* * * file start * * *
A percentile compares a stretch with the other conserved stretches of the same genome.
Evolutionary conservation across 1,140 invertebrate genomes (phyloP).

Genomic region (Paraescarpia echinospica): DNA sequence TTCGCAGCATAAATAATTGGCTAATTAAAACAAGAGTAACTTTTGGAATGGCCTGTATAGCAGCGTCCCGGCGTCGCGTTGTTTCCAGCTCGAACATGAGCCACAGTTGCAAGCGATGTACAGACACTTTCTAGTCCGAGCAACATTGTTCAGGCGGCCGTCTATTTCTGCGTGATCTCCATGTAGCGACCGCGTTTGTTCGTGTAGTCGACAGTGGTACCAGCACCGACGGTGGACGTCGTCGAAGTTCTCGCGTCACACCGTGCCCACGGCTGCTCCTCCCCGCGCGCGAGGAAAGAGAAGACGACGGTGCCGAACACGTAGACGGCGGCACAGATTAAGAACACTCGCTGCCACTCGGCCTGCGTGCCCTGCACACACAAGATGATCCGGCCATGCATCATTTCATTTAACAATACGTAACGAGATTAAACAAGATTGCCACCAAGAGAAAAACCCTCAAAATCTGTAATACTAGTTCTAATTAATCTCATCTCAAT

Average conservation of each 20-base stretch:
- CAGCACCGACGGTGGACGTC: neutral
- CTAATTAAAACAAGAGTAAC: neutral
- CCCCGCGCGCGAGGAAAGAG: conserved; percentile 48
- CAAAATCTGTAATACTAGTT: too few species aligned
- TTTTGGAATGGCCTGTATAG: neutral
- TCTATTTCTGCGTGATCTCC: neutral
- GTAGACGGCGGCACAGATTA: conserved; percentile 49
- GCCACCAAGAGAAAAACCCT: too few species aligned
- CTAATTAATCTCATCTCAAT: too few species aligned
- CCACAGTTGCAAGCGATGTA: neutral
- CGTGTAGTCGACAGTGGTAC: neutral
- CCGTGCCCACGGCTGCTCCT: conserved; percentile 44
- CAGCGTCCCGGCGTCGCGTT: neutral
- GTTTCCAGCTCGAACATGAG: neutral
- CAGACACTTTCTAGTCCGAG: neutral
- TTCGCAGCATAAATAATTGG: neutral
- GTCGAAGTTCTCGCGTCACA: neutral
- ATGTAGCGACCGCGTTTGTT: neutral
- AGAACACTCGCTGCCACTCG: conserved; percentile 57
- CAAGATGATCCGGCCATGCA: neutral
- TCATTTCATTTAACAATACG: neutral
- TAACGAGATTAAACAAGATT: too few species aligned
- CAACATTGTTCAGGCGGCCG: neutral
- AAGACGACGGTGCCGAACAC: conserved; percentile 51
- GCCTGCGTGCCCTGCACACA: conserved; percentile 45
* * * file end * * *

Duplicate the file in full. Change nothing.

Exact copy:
A percentile compares a stretch with the other conserved stretches of the same genome.
Evolutionary conservation across 1,140 invertebrate genomes (phyloP).

Genomic region (Paraescarpia echinospica): DNA sequence TTCGCAGCATAAATAATTGGCTAATTAAAACAAGAGTAACTTTTGGAATGGCCTGTATAGCAGCGTCCCGGCGTCGCGTTGTTTCCAGCTCGAACATGAGCCACAGTTGCAAGCGATGTACAGACACTTTCTAGTCCGAGCAACATTGTTCAGGCGGCCGTCTATTTCTGCGTGATCTCCATGTAGCGACCGCGTTTGTTCGTGTAGTCGACAGTGGTACCAGCACCGACGGTGGACGTCGTCGAAGTTCTCGCGTCACACCGTGCCCACGGCTGCTCCTCCCCGCGCGCGAGGAAAGAGAAGACGACGGTGCCGAACACGTAGACGGCGGCACAGATTAAGAACACTCGCTGCCACTCGGCCTGCGTGCCCTGCACACACAAGATGATCCGGCCATGCATCATTTCATTTAACAATACGTAACGAGATTAAACAAGATTGCCACCAAGAGAAAAACCCTCAAAATCTGTAATACTAGTTCTAATTAATCTCATCTCAAT

Average conservation of each 20-base stretch:
- CAGCACCGACGGTGGACGTC: neutral
- CTAATTAAAACAAGAGTAAC: neutral
- CCCCGCGCGCGAGGAAAGAG: conserved; percentile 48
- CAAAATCTGTAATACTAGTT: too few species aligned
- TTTTGGAATGGCCTGTATAG: neutral
- TCTATTTCTGCGTGATCTCC: neutral
- GTAGACGGCGGCACAGATTA: conserved; percentile 49
- GCCACCAAGAGAAAAACCCT: too few species aligned
- CTAATTAATCTCATCTCAAT: too few species aligned
- CCACAGTTGCAAGCGATGTA: neutral
- CGTGTAGTCGACAGTGGTAC: neutral
- CCGTGCCCACGGCTGCTCCT: conserved; percentile 44
- CAGCGTCCCGGCGTCGCGTT: neutral
- GTTTCCAGCTCGAACATGAG: neutral
- CAGACACTTTCTAGTCCGAG: neutral
- TTCGCAGCATAAATAATTGG: neutral
- GTCGAAGTTCTCGCGTCACA: neutral
- ATGTAGCGACCGCGTTTGTT: neutral
- AGAACACTCGCTGCCACTCG: conserved; percentile 57
- CAAGATGATCCGGCCATGCA: neutral
- TCATTTCATTTAACAATACG: neutral
- TAACGAGATTAAACAAGATT: too few species aligned
- CAACATTGTTCAGGCGGCCG: neutral
- AAGACGACGGTGCCGAACAC: conserved; percentile 51
- GCCTGCGTGCCCTGCACACA: conserved; percentile 45